Forum for Science, Industry and Business

Sponsored by:     3M 
Search our Site:

 

Slow reading speed indicates quality of life deficit

15.05.2008
A research team from the Instituto Oftalmológico (Ophthalmology Institute) in Alicante has developed a test in Spanish called the RADNER VISSUM test, which enables near vision and reading speed to be evaluated in a standardised way.

This reading test, which already exists in English, Danish, Turkish and German, enables us to ascertain that we read an average of 80 words per minute and that that we take just over 3 seconds to read a 14 word-sentence.

The tests that are usually used to measure near visual acuity are governed by different criteria that affect the form and content of the sentences used, which makes a final evaluation difficult. The study has been published in the latest issue of the Journal of Cataract and Refractive Surgery and has been carried out by the research group headed by Jorge L. Alió.

The design of this new test is based on the Radner method, and has been standardised in Spanish to reflect the similarity in the number and length of the words, as well as lexical and grammatical levels of difficulty. The reading tables contain 24 phrases and are also similar in number of syllables and words (14).

“This test measures both near visual acuity and reading speed from any distance, i.e., the most comfortable reading distance for the patient”, affirmed Alió. The design of this test is based on an adjustment scale for distance that allows ophthalmologists to translate the visual acuity values obtained into the baseline reading distance of 40 cm.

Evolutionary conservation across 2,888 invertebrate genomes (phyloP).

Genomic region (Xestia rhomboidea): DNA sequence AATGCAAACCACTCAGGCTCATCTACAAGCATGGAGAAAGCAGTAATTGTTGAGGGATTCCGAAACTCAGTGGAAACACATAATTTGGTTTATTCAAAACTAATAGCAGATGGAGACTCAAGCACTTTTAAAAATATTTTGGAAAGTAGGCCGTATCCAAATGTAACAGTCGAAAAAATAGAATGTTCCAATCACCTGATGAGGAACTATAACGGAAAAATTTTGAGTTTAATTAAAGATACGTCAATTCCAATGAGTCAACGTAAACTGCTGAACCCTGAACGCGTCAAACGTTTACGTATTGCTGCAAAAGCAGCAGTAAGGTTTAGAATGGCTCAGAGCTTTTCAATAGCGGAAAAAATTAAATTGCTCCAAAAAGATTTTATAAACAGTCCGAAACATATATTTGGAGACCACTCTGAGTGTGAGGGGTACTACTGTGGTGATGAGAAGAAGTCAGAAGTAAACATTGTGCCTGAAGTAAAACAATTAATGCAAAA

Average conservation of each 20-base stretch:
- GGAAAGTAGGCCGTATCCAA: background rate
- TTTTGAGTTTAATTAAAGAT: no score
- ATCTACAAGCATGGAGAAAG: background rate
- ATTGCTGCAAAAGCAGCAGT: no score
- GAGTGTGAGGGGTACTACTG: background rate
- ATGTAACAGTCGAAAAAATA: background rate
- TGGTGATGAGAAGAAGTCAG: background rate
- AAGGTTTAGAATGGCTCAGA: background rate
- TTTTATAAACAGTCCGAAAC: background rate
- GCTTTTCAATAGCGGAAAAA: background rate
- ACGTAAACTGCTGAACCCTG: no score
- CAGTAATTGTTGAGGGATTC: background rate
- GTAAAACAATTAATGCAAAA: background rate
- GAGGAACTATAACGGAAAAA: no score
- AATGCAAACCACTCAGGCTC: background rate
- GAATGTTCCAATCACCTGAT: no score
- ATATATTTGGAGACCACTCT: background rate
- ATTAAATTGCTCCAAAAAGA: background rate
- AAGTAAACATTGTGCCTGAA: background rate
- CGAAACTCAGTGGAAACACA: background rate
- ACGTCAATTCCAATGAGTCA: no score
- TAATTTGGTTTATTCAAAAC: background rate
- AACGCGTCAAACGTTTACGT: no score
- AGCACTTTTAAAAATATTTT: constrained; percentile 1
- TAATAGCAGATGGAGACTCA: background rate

The study evaluates each patient’s reading capability by measuring his/her reading speed. The researchers point out that “a normal reading speed is 80 words per minute”. The test was tried out on different groups of patients with different cultural levels in order to obtain an understandable trial, regardless of their socio-cultural levels.

An experiment with 60 persons without eye disease

The study evaluated 60 volunteers without any eye disease that could influence the results. The participants were divided into two groups (university education and junior school education). The first group attained an average reading time of 3.51 seconds, and the second group attained 4.12 seconds, the average reading time being 3.81 seconds for all of the sentences.

“As was expected, the reading time was longer for those phrases the readers found most difficult to read. So, the group with a lower level of education made more errors in reading and they read slower than the group with a university education”, underline the authors.

The research can be used in cases of eye disease (cataracts, macular degeneration and amblyopia), by taking into consideration that “a slow reading speed indicates visual function and quality of life deficits”. In this way, this test could be used in future studies to measure the reading speed of patients with multifocal intraocular lens implants (IOLs).

SINC Team | alfa
Further information:
http://www.plataformasinc.es

More articles from Health and Medicine:

nachricht Millions through license revenues
27.04.2017 | Rheinische Friedrich-Wilhelms-Universität Bonn

nachricht New High-Performance Center Translational Medical Engineering
26.04.2017 | Fraunhofer ITEM

All articles from Health and Medicine >>>

The most recent press releases about innovation >>>

Die letzten 5 Focus-News des innovations-reports im Überblick:

Im Focus: Making lightweight construction suitable for series production